“My mother wanted our period to come to us as we crossed the Darien jungle, she told us that that way no one would rape us. When it came to me on the trip, I felt relieved ”, she sentenced looking at her sister who was by her side and nodding too. Sherlanka’s confession left us all in silence, looking at us in complicity, because all of us have felt at some point that fear of suffering a sexual assault. I can’t even imagine being inside an inhospitable jungle. From January to November of this year, UNICEF reported 38 cases of sexual violence, although without a doubt that number is only the tip of the iceberg.

700 adolescents and women attended menstrual hygiene talks like this one in l2021 and more than 1,500 hygiene kits containing sanitary pads, tampons and underwear were distributed. “That menstruation does not take away our rights,” says the monitor by way of farewell.

For three years, UNICEF, thanks to funds from the United States Government, has provided survivors of the Darien with access to drinking water, hygiene and sanitation, maternal and child health, training and delivery of menstrual hygiene kits, protection against all forms of violence and psychosocial support, with recreational activities and child development in Friendly Spaces. The European Union has also recently joined this effort.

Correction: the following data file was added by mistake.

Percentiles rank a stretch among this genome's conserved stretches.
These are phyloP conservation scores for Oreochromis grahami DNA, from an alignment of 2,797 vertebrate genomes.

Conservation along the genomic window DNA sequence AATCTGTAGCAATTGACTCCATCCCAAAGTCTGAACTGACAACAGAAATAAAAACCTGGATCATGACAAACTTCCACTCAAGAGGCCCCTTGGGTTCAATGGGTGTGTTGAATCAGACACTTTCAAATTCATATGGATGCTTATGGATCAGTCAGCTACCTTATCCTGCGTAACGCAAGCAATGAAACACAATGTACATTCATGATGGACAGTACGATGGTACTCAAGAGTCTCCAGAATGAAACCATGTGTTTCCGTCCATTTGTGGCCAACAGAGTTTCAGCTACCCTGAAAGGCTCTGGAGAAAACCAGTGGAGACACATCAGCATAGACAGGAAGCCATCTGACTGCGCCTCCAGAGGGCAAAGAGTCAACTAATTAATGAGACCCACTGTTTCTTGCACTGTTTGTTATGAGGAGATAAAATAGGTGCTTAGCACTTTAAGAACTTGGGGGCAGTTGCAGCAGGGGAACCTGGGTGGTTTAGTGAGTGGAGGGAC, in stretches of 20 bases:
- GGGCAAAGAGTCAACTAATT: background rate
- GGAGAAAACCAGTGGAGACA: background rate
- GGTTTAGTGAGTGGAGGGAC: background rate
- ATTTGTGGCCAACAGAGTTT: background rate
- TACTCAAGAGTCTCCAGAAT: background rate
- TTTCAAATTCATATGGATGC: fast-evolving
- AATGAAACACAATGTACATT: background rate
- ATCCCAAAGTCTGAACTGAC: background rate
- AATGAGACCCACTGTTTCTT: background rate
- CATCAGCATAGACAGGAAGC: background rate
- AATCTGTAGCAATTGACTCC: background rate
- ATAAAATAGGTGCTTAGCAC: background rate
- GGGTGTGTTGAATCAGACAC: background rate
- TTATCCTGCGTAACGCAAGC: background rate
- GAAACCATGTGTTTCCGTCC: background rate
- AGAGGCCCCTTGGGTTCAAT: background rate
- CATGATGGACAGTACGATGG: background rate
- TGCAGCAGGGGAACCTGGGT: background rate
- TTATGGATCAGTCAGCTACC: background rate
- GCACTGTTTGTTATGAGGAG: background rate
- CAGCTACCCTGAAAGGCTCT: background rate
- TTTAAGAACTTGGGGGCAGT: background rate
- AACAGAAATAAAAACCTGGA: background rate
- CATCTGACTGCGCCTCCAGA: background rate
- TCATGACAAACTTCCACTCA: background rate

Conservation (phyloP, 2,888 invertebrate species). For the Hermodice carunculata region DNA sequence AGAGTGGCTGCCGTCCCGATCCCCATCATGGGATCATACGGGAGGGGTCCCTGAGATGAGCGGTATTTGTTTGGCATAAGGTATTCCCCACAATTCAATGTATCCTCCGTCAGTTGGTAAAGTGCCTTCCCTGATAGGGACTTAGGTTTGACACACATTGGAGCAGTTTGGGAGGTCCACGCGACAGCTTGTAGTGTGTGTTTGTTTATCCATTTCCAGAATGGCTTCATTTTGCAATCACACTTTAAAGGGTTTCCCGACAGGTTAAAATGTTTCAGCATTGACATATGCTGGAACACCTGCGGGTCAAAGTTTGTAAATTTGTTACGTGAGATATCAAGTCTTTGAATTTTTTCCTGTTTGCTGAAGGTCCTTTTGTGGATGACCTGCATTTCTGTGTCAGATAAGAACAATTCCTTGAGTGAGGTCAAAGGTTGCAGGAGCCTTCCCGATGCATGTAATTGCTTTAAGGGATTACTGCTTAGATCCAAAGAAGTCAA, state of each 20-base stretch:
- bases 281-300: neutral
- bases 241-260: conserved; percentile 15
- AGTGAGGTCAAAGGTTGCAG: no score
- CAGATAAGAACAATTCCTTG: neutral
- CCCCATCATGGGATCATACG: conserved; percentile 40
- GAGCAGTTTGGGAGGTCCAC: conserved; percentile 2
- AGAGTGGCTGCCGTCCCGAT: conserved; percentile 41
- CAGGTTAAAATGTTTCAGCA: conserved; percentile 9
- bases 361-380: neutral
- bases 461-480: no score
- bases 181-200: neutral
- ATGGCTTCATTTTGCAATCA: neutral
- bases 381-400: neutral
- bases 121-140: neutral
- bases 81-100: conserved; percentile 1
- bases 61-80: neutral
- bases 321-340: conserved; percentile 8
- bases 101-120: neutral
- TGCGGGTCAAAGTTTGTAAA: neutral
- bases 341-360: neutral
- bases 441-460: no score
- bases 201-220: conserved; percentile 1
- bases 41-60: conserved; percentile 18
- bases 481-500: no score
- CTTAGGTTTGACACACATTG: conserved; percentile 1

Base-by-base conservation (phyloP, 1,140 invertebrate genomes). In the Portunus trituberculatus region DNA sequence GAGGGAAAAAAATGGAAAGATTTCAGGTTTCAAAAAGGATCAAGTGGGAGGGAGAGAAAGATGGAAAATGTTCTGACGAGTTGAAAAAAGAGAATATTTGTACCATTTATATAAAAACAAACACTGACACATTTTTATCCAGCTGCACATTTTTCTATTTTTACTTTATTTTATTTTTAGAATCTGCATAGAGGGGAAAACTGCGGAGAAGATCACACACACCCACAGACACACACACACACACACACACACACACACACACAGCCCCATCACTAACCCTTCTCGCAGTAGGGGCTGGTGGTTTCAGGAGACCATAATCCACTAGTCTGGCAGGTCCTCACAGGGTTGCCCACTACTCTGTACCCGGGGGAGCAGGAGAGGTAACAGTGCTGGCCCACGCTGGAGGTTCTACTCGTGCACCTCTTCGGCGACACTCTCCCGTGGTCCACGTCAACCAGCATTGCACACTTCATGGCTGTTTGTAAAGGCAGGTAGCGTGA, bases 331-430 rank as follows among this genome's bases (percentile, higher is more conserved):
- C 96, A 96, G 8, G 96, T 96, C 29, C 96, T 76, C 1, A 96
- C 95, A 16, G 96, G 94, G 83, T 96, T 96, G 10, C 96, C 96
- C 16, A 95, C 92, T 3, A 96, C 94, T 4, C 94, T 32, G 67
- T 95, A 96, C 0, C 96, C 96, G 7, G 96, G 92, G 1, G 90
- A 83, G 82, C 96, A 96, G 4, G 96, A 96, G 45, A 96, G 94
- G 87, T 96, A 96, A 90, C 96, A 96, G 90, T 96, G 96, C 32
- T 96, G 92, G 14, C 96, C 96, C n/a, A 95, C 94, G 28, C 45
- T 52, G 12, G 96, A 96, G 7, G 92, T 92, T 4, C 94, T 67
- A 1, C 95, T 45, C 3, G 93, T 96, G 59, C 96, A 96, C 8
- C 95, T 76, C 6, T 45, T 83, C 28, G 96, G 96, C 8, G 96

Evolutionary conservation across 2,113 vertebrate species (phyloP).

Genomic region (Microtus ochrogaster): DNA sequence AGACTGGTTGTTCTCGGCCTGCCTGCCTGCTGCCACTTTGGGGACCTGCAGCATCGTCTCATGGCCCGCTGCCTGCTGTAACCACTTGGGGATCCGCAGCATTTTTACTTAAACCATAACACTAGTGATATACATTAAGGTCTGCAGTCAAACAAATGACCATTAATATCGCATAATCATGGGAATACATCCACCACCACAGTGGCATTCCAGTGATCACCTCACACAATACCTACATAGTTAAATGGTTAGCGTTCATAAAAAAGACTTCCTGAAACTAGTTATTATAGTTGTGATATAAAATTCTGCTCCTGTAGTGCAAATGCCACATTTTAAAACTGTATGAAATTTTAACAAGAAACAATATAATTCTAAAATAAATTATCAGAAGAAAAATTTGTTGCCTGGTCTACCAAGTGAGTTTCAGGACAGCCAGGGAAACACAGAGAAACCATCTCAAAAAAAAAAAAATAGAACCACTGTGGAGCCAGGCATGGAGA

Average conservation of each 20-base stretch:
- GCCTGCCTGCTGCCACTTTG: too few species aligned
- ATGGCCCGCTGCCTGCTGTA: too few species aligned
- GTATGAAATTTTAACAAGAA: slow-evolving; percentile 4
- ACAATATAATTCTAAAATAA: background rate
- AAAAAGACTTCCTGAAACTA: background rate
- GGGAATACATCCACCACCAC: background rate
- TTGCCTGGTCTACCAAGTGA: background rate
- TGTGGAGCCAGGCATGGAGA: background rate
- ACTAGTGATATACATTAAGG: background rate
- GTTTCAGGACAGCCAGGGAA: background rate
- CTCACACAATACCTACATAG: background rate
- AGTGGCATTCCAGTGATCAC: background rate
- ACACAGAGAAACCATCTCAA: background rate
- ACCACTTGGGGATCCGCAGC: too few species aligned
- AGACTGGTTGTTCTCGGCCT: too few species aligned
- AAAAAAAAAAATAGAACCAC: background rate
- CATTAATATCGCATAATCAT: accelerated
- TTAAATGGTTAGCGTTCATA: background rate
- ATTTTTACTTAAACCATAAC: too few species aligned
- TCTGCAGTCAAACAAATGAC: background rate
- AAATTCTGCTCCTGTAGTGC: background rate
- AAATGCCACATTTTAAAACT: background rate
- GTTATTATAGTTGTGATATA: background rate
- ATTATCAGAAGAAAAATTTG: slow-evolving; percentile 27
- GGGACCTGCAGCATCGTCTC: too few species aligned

It was probably the first time that these girls and adolescents spoke about menstruation in an environment of trust and with specialists. “I thought that White did not get the rule. They always discriminated against us, so I thought it only happened to Haitian women, ”says Sherlanka, unleashing some laughs and surprises from the listeners. Surely many other myths will continue, but I like to think that now, all these adolescents have one more tool and that what they have learned in this circle of brave girls and women will serve them for their journey and their lives.

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George Holan

George Holan is chief editor at Plainsmen Post and has articles published in many notable publications in the last decade.